Researchers in the discipline of Geography and Spacial Science work in three fields of study: conservation ecology, nature-culture relationships, and spatial science. We have expertise in biogeography, geomorphology and climatology; environmental planning and management; cultural and political geography; and spatial science, including geographical information systems, remote sensing, geodesy and photogrammetry.
A range of difficult, long-term environmental issues (including – but not limited to – coastal development, water allocation, forestry and loss of biodiversity) pose particular challenges for development of environmental planning and management. Our work in these two domains adopts an interdisciplinary approach, and includes investigations on the environmental, social geopolitical and economic forces that threaten the integrity of place, and people's attachment to place, built environment, community, and natural areas. Some of us specialise in considering the social, institutional and governance dimensions of natural resource management, climate change adaptation and life on islands.
Mapping and monitoring of Tasmania's marine and coastal environments is another active and developing field of research using benthic videography, aerial and satellite remote sensing, GPS, acoustic surveys including single beam, multi-beam and side scan sonar. Spatial science methods are being applied and developed including spatial metrics, interpolation, error estimation and modeling.
The application of space geodetic techniques to a range of studies focused on the Antarctic and Australian regions concerns a number of staff investigating geodetic applications in the areas of oceanography, marine geodesy and glaciology, with an emphasis on global climate change issues. Climate change of the global oceans and Antarctic ice sheets is also being examined over a broad range of time and space scales using a combination of satellite remotely sensed data and in-situ data.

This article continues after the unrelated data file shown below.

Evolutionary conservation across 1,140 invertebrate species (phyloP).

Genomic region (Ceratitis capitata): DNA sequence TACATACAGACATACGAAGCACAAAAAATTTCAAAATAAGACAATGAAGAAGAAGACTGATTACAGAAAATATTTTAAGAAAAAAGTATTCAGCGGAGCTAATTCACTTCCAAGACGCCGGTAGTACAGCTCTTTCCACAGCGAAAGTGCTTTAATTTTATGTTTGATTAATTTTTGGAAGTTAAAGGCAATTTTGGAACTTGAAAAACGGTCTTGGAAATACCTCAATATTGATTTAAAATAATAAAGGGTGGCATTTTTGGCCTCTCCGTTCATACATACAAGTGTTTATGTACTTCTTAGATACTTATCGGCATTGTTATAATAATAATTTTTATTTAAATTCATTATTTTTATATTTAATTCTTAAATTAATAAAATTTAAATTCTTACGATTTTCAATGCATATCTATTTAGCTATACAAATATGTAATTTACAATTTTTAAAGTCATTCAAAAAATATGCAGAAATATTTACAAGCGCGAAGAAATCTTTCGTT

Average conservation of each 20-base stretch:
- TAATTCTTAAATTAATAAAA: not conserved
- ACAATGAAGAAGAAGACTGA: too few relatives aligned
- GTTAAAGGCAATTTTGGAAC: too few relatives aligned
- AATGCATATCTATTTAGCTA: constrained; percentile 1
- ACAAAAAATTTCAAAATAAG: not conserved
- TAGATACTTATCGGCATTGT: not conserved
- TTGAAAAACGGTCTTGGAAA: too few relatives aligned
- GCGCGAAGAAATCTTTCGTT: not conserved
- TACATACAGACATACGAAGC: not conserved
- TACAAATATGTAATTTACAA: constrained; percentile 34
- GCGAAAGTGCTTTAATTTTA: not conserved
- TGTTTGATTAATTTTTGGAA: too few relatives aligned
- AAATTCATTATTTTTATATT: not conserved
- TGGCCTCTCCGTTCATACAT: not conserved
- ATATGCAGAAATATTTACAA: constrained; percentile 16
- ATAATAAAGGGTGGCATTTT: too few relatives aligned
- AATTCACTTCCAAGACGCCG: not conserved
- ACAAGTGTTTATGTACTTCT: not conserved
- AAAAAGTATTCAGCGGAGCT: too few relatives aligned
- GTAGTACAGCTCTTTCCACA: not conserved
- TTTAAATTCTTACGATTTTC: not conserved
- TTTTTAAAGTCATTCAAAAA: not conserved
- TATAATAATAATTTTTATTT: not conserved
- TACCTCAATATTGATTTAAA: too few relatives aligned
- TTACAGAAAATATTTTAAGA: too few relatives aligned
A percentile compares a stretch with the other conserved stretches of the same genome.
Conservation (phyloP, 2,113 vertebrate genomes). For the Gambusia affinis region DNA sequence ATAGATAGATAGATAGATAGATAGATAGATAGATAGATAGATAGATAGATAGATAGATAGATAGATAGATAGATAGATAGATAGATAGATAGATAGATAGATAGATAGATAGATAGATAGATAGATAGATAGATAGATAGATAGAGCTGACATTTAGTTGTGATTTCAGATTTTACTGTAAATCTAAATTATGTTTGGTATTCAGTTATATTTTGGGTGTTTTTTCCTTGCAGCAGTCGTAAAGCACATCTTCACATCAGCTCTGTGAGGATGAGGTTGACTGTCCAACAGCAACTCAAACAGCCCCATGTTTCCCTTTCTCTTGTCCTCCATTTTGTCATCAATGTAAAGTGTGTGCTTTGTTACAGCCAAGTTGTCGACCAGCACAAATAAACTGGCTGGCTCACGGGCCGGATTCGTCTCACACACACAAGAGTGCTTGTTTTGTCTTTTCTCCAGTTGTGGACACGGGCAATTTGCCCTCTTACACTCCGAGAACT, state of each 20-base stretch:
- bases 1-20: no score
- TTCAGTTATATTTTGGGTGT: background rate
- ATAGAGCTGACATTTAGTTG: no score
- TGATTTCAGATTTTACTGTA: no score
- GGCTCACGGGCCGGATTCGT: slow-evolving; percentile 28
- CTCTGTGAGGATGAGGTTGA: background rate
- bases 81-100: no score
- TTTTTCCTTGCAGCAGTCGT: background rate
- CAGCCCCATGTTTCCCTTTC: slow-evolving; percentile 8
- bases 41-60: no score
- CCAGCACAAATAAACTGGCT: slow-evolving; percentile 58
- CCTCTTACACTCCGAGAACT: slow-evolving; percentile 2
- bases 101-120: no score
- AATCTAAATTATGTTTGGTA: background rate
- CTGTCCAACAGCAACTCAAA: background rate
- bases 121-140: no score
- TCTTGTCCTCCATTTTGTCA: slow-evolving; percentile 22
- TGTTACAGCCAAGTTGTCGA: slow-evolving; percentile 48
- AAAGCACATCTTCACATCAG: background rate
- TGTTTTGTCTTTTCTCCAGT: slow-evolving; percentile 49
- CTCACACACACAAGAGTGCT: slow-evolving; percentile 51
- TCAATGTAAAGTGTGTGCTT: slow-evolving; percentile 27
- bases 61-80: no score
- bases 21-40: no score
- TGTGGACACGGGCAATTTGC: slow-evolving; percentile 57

Many research projects aim to improve the conservation of native ecosystems and species. Some of these focus upon geoconservation in protected area management, geoheritage, geotourism and sustainable development, the geomorphology of the Tasmanian Wilderness World Heritage Area, tropical geomorphology, Antarctic studies, and sub-polar island geomorphology. Others are concerned with the interrelationships among invertebrates and/or vertebrates and ecosystems, and particularly with change to these at the landscape scale; with mechanisms to integrate biodiversity with sustainable grazing systems; or sustain special timbers for community forestry management.
The School of Geography and Environmental Studies is thus a research-led operation. All academic staff are active in scholarship and research training; committed to knowledge exchange and the research-teaching nexus; and possess strong track records in nationally competitive pure basic research and extensive expertise in local, national and international strategic and applied research consultancies.